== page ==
Tag1 Consulting: Modern testing: part 2

Planet Drupal - Wed, 2020/01/22 - 2:44pm
Automated tests are rapidly becoming a prerequisite for successful web projects, owing to the proliferation of automated testing tools and an explosion of continuous integration (CI) services that ensure the success of web implementations. Nonetheless, for many developers who are new to the space, automated testing can be an intimidating and altogether novel area that causes more than a few groans at weekly meetings. Luckily, with the right development culture and testing infrastructure in place, your team can focus on implementing new features rather than worrying about the quality of their code. A few years back, Yuriy Gerasimov (Senior Back-End Engineer at Tag1 Consulting ) delivered a presentation at at DrupalCon New Orleans about automated testing and its advantages for web projects of all shapes and sizes. In this four-part blog series, we explore some of the essentials that all developers should be aware of as they explore automated testing as well as the key fundamentals you need to know to incorporate automated testing into your daily workflows. In this second installment, we inspect how to implement a robust testing infrastructure and how to cultivate a development culture favorable to automated testing with the help of code checks. Key elements... Read more preston Wed, 01/22/2020 - 12:45

Don't Panic: A blog about Drupal: Drupal tricks: Removing the RSS icon in Drupal (and getting to know Views a little bit)

Planet Drupal - Wed, 2020/01/22 - 9:27am

Whether RSS has a future or not is debateable, but I often find myself removing the standard RSS icon in Drupal, sometimes for good or sometimes for just placing a nicer version of the classic icon somewhere else in my theme, linked to the RSS feed.

In Drupal, like with so many other things, there are several ways of removing the RSS icon in the theme. I'm going to show you the way that I have found to be the easiest and the way that also sticks when you're trying out, or switching to a new theme.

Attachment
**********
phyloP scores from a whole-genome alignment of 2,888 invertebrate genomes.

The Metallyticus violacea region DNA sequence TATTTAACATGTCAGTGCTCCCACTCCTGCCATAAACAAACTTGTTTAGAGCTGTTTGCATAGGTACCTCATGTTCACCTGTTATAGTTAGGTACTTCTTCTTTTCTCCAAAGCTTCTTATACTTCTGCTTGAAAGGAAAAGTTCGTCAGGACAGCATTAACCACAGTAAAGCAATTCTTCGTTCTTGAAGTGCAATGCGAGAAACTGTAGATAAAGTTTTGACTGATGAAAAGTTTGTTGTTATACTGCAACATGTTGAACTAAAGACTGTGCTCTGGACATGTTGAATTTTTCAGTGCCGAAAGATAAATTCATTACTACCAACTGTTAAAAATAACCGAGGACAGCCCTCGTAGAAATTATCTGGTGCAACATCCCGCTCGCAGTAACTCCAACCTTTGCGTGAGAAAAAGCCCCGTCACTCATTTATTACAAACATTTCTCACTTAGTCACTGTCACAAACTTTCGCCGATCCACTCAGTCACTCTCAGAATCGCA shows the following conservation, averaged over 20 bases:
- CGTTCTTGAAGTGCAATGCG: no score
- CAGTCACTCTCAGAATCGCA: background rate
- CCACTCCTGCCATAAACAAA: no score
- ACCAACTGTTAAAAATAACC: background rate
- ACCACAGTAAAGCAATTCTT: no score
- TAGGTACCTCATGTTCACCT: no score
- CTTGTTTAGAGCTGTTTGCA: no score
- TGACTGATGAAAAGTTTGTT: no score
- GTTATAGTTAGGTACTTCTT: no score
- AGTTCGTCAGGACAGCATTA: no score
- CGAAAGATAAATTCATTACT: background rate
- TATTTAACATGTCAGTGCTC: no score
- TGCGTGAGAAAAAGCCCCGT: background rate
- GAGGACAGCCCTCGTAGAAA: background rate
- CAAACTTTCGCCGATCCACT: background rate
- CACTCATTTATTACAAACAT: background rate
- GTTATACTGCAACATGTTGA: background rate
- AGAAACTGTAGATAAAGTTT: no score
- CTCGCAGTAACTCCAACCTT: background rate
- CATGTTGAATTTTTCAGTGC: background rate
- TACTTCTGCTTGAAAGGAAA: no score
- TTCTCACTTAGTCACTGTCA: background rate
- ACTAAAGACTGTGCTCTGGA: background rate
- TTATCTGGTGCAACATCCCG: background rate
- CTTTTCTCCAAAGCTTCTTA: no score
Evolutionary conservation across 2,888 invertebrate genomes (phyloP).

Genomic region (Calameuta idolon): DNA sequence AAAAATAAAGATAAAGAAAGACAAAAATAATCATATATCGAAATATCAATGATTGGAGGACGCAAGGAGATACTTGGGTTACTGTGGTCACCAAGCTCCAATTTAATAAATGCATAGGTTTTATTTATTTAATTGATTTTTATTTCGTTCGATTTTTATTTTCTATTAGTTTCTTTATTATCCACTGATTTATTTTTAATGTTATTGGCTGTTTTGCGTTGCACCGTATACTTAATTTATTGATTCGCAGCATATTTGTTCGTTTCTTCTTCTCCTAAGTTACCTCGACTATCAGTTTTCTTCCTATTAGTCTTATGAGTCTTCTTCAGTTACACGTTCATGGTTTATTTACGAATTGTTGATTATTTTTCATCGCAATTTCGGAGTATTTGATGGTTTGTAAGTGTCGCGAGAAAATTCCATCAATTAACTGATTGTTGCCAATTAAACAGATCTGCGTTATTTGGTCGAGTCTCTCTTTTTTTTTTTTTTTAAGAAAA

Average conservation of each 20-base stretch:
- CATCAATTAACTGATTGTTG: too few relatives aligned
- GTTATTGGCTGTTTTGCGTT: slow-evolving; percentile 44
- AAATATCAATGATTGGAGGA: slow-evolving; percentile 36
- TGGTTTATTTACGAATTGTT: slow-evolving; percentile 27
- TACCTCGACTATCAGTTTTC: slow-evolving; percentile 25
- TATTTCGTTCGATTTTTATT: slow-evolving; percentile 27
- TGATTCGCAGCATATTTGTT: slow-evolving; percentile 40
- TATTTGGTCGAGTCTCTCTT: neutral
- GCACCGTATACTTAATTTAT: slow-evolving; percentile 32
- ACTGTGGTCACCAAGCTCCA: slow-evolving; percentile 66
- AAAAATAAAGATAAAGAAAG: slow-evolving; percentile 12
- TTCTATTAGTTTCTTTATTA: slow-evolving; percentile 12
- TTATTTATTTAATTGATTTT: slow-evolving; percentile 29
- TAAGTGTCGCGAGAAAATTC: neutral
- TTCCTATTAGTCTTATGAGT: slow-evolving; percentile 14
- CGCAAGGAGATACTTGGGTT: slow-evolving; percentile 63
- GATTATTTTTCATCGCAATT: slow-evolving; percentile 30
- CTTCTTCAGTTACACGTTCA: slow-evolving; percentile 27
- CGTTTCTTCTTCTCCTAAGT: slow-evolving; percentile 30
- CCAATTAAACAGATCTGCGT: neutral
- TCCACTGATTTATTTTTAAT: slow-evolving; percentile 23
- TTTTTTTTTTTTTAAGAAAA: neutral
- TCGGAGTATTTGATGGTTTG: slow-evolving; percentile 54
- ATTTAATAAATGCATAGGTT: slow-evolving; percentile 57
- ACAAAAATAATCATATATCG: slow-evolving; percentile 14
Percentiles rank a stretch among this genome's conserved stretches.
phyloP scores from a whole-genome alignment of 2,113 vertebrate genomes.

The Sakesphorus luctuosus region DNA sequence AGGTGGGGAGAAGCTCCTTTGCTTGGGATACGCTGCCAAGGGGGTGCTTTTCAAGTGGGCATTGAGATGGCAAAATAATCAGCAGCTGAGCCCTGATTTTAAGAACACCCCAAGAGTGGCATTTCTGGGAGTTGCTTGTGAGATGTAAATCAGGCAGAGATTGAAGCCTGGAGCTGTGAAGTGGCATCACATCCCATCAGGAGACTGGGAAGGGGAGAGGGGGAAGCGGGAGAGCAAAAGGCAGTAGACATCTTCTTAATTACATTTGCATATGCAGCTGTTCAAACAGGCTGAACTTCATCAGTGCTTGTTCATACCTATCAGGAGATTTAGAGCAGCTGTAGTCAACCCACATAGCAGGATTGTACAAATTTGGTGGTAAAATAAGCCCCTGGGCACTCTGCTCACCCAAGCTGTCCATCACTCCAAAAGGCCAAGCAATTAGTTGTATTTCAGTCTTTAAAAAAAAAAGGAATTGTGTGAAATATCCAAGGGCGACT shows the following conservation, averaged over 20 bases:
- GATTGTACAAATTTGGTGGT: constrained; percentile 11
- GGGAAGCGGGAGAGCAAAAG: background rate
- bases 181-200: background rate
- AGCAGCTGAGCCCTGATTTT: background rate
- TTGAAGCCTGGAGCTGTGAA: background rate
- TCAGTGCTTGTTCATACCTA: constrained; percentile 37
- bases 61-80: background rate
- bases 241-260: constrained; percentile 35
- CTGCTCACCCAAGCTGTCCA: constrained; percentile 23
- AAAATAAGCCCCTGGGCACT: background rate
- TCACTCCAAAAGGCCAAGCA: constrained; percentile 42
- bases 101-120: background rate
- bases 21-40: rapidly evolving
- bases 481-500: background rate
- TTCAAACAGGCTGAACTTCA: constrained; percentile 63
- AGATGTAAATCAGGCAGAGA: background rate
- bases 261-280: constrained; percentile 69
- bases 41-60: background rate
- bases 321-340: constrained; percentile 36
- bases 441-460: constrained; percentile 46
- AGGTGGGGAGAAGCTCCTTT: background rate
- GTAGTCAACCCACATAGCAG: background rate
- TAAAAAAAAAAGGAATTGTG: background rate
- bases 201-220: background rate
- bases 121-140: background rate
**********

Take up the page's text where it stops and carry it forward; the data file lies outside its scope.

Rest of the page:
The frontpage of Drupal where we automatically is served an RSS icon with a link to the feed.

Sure, you can remove the icon in the theme you're putting together, or you can hide it with CSS (don't do that, that weakens your SEO ranking) so the way I'm going to show you is within the system, within the awesome thing that is Views.

What... Views?

For those who don't know it, Views is a module in Drupal (up until version 7 of Drupal it was a stand-alone module, but from version 8 it's part of Drupal and makes every listing a view, which is awesome!). Views can be described as a "point and click interface to ask simple or complicated questions about the content of the website", or "a graphic way to get content in listings (or just one result) from the database". Whatever you want to use Views for, it's highly competent and when you get to know the way Views in Drupal works, it's only your imagination that set the limits of what you can do with the content after that.

Every listing you see in Drupal, both the listings for the editor and the listings that visitors can see and visit, are powered by Views. And you are able to edit all of these, able to bend them to your pleasing.

With that said, let's dig into Views and make a teeny, tiny change that'll remove our RSS icon.

Structure -> Views

Log in to your website, navigate to Structure and then Views. The image below shows the way (the dropdown menu is not native to Drupal, it's an add-on module (or plugin if you will) called Admin Toolbar.

Click "Structure" and then "Views" to get to Views section of Drupal.Behold! Views!

When accessing Views for the first time, it's kind of boring. It's only a listing of different Views that you know nothing about.

Well... See this as a "beginning of a beautiful friendship".

Different displays in Views

Another thing you need to grasp before heading into the interface of Views is "displays".

You can have as many Views as you want, but it's common and recommended that you collect them and sort them depending on what the views are for.